The American Society of Cinematographers

Loyalty • Progress • Artistry

George Spiro Dibie Will Receive ASC Television Career Acheivement Award


September 11, 2007

LOS ANGELES, September 4, 2007—George Spiro Dibie, ASC will receive the 2008 American Society of Cinematographers Career Achievement in Television Award. The tribute will be presented to Dibie during the 22nd Annual ASC Outstanding Achievement Awards celebration here on January 26 at the Hollywood and Highland Grand Ballroom.

Dibie earned five Emmy Awards and seven additional nominations for multi-camera, episodic television series between 1985 and 1998. His award-winning programs were Mr. Belvedere (1985), Growing Pains (1987 and 1991), Just the Ten of Us (1990) and Sister, Sister (1995). The other nominations were for Night Court (1986 and 1988), Growing Pains (1992), Dudley (1993) and Sister, Sister (1996, 1997, and 1998).
Dibie worked on six television series, which broke through the 100-episode barrier, beginning with Barney Miller in 1975. He also shot every Warner Bros. pilot for multi-camera series over a 10-year span, including My Sister Sam, Head of the Class, Murphy Brown, Driving Miss Daisy and The Trouble With Larry.

“George Dibie broke all the rules because he understood that there can be drama in comedy, and comedy in drama,” says Russ Alsobrook, chairman of the ASC Award Committee. “He ignored the broadcast engineers mandate to make all multi-camera shows look bright. George knew how to photograph beautiful actresses but he didn’t hesitate to use darkness and create gritty images when that was the right visual grammar.”

Dibie compiled between 1,500 and 2,000 hours of situation comedy credits on primetime television. He also shot between 60 and 70 television movies, including a number of programs for a regular, late-evening drama series called The ABC Armchair Mysteries.

“George earned this tribute from his peers in recognition of his artistry as a cinematographer,” says ASC President Daryn Okada. “I would be remiss if I didn’t mention that he overcame daunting odds to achieve a seemingly impossible dream. George has also dedicated himself to helping many other people achieve their dreams.”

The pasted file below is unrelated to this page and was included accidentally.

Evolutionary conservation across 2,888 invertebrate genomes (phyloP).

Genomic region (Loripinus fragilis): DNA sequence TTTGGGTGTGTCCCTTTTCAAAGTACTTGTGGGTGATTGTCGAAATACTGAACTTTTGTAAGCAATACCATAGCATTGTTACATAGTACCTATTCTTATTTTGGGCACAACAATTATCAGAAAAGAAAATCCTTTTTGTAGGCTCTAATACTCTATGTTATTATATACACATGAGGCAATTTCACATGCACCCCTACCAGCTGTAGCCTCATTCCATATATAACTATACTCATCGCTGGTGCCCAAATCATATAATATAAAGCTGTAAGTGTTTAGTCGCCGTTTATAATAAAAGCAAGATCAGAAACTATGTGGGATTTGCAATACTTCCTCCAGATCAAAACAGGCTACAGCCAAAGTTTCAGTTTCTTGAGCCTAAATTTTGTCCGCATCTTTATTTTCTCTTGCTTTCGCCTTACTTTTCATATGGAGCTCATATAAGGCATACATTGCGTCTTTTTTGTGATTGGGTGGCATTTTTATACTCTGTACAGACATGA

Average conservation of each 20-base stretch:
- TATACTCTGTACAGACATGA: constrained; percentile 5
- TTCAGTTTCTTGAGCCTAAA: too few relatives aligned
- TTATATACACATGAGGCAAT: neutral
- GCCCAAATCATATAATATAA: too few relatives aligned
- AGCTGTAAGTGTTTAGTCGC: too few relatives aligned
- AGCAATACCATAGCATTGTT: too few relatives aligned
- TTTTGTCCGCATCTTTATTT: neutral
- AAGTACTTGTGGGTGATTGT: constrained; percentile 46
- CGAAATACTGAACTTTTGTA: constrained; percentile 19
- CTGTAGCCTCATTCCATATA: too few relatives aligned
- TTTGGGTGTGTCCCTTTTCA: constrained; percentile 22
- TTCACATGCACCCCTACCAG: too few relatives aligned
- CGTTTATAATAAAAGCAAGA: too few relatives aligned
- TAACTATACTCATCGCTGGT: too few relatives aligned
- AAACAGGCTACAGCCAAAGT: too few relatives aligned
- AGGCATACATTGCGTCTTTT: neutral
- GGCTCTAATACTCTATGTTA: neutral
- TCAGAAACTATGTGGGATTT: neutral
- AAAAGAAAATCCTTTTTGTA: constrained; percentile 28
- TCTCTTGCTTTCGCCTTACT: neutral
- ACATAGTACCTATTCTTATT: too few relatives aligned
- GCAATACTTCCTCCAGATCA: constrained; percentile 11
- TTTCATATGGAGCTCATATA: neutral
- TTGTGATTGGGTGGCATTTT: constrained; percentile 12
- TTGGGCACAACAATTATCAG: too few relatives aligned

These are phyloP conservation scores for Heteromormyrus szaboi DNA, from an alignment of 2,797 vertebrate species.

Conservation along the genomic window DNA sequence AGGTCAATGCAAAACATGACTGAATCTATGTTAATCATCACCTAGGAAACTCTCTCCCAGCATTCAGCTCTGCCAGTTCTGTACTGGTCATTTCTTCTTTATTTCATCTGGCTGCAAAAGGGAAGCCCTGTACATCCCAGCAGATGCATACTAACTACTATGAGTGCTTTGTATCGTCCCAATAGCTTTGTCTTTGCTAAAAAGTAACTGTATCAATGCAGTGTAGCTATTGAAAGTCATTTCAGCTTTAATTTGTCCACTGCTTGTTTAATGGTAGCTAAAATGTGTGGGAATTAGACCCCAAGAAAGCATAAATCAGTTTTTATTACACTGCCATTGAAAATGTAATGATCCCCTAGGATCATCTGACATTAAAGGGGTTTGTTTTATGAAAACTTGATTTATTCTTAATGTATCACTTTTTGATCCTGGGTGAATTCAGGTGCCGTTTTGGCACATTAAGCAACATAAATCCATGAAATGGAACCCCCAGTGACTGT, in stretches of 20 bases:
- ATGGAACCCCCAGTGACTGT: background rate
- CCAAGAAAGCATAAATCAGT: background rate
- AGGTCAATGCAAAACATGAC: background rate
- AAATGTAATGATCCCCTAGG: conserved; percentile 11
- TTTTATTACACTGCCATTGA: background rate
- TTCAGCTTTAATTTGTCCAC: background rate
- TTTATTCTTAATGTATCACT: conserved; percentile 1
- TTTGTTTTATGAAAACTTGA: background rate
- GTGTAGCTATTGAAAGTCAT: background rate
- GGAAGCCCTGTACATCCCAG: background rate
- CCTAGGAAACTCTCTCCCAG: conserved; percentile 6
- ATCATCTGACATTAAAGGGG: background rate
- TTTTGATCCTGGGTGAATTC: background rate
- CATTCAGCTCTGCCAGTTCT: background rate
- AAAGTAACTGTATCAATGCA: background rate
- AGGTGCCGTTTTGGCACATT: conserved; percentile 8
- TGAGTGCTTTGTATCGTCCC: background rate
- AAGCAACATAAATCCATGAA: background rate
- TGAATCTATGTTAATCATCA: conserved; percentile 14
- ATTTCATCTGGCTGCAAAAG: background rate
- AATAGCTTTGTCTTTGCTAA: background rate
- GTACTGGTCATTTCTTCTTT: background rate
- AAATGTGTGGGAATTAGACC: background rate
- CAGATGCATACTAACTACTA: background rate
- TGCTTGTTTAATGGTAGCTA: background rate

Dibie was born and raised in Jerusalem, in Palestine, before Israel was a nation. His father was Greek and his mother came from Lebanon. He was a dedicated movie fan and an avid still photographer during his youth. After completing high school, he was hired by the United States Information Agency (U.S.I.A.) in Amman, Jordan. His job was translating reports written by members of the army in Jordan. One day, Dibie told his boss that his dream was to go to school in the United States and become a director or cinematographer in Hollywood. Seven days later, he had a U.S.I.A. scholarship and was on his way to Los Angeles.

Dibie enrolled in a film studies program at the Pasadena Playhouse, where he focused on lighting and directing stage plays. Dustin Hoffman was a classmate. Dibie supported himself by working as a waiter and busboy. He also bought a couple of 16 mm cameras and a projector, and shot films of weddings, bar mitzvahs and other events.

After Dibie graduated in 1963, he worked as a checker in a supermarket, where he shared his dream with shoppers. One of those customers worked for 20th Century Fox, and called one night to tell him to report on the studio lot for work as a day player on an electrical crew the next morning.

His first day on the job was on a set where Leon Shamroy, ASC was filming Cleopatra. He worked his way up through the ranks. He became a best boy and then a gaffer, working on crews with legendary cinematographers, including Harry Stradling, ASC, James Wong Howe, ASC, Harkness Smith, ASC, Howard Schwartz, ASC, Jack Marta, ASC, Harold Stein, ASC and Philip Lathrop, ASC.